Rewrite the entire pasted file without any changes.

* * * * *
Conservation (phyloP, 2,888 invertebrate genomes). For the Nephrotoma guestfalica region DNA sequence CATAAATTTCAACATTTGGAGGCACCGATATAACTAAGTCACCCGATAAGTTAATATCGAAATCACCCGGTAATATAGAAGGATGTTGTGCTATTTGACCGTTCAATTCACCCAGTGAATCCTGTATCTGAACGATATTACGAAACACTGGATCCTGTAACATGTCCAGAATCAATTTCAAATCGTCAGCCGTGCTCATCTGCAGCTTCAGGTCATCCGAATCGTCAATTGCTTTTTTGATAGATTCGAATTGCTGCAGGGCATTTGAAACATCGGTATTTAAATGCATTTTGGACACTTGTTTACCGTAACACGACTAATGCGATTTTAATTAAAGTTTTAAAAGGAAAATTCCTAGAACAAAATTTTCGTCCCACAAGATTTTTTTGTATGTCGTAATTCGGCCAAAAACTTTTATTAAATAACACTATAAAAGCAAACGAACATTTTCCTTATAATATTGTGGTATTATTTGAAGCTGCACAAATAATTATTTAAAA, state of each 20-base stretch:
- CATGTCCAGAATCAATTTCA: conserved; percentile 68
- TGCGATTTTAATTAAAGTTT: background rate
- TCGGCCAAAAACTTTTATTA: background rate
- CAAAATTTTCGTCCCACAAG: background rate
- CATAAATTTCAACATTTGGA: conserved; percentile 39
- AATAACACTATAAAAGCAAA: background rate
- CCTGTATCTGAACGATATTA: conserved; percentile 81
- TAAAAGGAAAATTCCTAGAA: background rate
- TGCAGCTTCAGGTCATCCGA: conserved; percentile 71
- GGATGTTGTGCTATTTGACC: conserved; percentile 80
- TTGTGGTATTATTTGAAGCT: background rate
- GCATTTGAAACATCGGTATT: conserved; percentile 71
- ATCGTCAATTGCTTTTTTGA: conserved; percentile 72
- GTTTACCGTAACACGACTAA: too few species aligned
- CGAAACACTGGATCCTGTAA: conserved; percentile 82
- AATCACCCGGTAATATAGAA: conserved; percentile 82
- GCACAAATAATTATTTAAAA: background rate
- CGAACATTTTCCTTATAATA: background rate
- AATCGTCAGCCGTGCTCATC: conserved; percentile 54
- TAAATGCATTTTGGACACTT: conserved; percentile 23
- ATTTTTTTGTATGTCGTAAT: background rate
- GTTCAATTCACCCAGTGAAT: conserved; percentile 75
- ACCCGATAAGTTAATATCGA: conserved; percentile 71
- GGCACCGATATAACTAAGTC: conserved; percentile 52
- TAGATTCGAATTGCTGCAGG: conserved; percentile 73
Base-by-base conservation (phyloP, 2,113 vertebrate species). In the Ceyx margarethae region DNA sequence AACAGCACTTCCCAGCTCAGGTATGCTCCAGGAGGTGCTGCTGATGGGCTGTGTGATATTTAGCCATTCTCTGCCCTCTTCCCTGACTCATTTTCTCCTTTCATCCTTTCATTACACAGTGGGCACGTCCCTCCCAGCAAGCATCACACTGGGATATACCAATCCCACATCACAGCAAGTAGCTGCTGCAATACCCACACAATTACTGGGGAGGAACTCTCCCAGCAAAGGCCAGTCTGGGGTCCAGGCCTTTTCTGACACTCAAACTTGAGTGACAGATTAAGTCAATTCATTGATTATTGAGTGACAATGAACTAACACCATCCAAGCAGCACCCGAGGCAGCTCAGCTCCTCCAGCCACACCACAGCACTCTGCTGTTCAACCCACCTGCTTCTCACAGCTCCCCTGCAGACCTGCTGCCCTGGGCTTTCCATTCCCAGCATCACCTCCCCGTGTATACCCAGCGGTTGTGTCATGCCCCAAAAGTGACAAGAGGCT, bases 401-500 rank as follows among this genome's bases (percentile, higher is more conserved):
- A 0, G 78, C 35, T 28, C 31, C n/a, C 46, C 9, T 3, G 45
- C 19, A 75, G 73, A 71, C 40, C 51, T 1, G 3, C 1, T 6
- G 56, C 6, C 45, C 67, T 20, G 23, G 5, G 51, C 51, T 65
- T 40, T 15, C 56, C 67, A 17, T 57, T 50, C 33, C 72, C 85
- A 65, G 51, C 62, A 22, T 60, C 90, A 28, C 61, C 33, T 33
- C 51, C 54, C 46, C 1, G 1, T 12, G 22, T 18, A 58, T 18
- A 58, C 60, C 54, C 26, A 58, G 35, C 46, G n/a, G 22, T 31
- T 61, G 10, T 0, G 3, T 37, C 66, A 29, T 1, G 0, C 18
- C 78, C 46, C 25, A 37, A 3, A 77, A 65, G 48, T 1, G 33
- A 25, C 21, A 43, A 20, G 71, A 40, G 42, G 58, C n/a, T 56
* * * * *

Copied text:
Conservation (phyloP, 2,888 invertebrate genomes). For the Nephrotoma guestfalica region DNA sequence CATAAATTTCAACATTTGGAGGCACCGATATAACTAAGTCACCCGATAAGTTAATATCGAAATCACCCGGTAATATAGAAGGATGTTGTGCTATTTGACCGTTCAATTCACCCAGTGAATCCTGTATCTGAACGATATTACGAAACACTGGATCCTGTAACATGTCCAGAATCAATTTCAAATCGTCAGCCGTGCTCATCTGCAGCTTCAGGTCATCCGAATCGTCAATTGCTTTTTTGATAGATTCGAATTGCTGCAGGGCATTTGAAACATCGGTATTTAAATGCATTTTGGACACTTGTTTACCGTAACACGACTAATGCGATTTTAATTAAAGTTTTAAAAGGAAAATTCCTAGAACAAAATTTTCGTCCCACAAGATTTTTTTGTATGTCGTAATTCGGCCAAAAACTTTTATTAAATAACACTATAAAAGCAAACGAACATTTTCCTTATAATATTGTGGTATTATTTGAAGCTGCACAAATAATTATTTAAAA, state of each 20-base stretch:
- CATGTCCAGAATCAATTTCA: conserved; percentile 68
- TGCGATTTTAATTAAAGTTT: background rate
- TCGGCCAAAAACTTTTATTA: background rate
- CAAAATTTTCGTCCCACAAG: background rate
- CATAAATTTCAACATTTGGA: conserved; percentile 39
- AATAACACTATAAAAGCAAA: background rate
- CCTGTATCTGAACGATATTA: conserved; percentile 81
- TAAAAGGAAAATTCCTAGAA: background rate
- TGCAGCTTCAGGTCATCCGA: conserved; percentile 71
- GGATGTTGTGCTATTTGACC: conserved; percentile 80
- TTGTGGTATTATTTGAAGCT: background rate
- GCATTTGAAACATCGGTATT: conserved; percentile 71
- ATCGTCAATTGCTTTTTTGA: conserved; percentile 72
- GTTTACCGTAACACGACTAA: too few species aligned
- CGAAACACTGGATCCTGTAA: conserved; percentile 82
- AATCACCCGGTAATATAGAA: conserved; percentile 82
- GCACAAATAATTATTTAAAA: background rate
- CGAACATTTTCCTTATAATA: background rate
- AATCGTCAGCCGTGCTCATC: conserved; percentile 54
- TAAATGCATTTTGGACACTT: conserved; percentile 23
- ATTTTTTTGTATGTCGTAAT: background rate
- GTTCAATTCACCCAGTGAAT: conserved; percentile 75
- ACCCGATAAGTTAATATCGA: conserved; percentile 71
- GGCACCGATATAACTAAGTC: conserved; percentile 52
- TAGATTCGAATTGCTGCAGG: conserved; percentile 73
Base-by-base conservation (phyloP, 2,113 vertebrate species). In the Ceyx margarethae region DNA sequence AACAGCACTTCCCAGCTCAGGTATGCTCCAGGAGGTGCTGCTGATGGGCTGTGTGATATTTAGCCATTCTCTGCCCTCTTCCCTGACTCATTTTCTCCTTTCATCCTTTCATTACACAGTGGGCACGTCCCTCCCAGCAAGCATCACACTGGGATATACCAATCCCACATCACAGCAAGTAGCTGCTGCAATACCCACACAATTACTGGGGAGGAACTCTCCCAGCAAAGGCCAGTCTGGGGTCCAGGCCTTTTCTGACACTCAAACTTGAGTGACAGATTAAGTCAATTCATTGATTATTGAGTGACAATGAACTAACACCATCCAAGCAGCACCCGAGGCAGCTCAGCTCCTCCAGCCACACCACAGCACTCTGCTGTTCAACCCACCTGCTTCTCACAGCTCCCCTGCAGACCTGCTGCCCTGGGCTTTCCATTCCCAGCATCACCTCCCCGTGTATACCCAGCGGTTGTGTCATGCCCCAAAAGTGACAAGAGGCT, bases 401-500 rank as follows among this genome's bases (percentile, higher is more conserved):
- A 0, G 78, C 35, T 28, C 31, C n/a, C 46, C 9, T 3, G 45
- C 19, A 75, G 73, A 71, C 40, C 51, T 1, G 3, C 1, T 6
- G 56, C 6, C 45, C 67, T 20, G 23, G 5, G 51, C 51, T 65
- T 40, T 15, C 56, C 67, A 17, T 57, T 50, C 33, C 72, C 85
- A 65, G 51, C 62, A 22, T 60, C 90, A 28, C 61, C 33, T 33
- C 51, C 54, C 46, C 1, G 1, T 12, G 22, T 18, A 58, T 18
- A 58, C 60, C 54, C 26, A 58, G 35, C 46, G n/a, G 22, T 31
- T 61, G 10, T 0, G 3, T 37, C 66, A 29, T 1, G 0, C 18
- C 78, C 46, C 25, A 37, A 3, A 77, A 65, G 48, T 1, G 33
- A 25, C 21, A 43, A 20, G 71, A 40, G 42, G 58, C n/a, T 56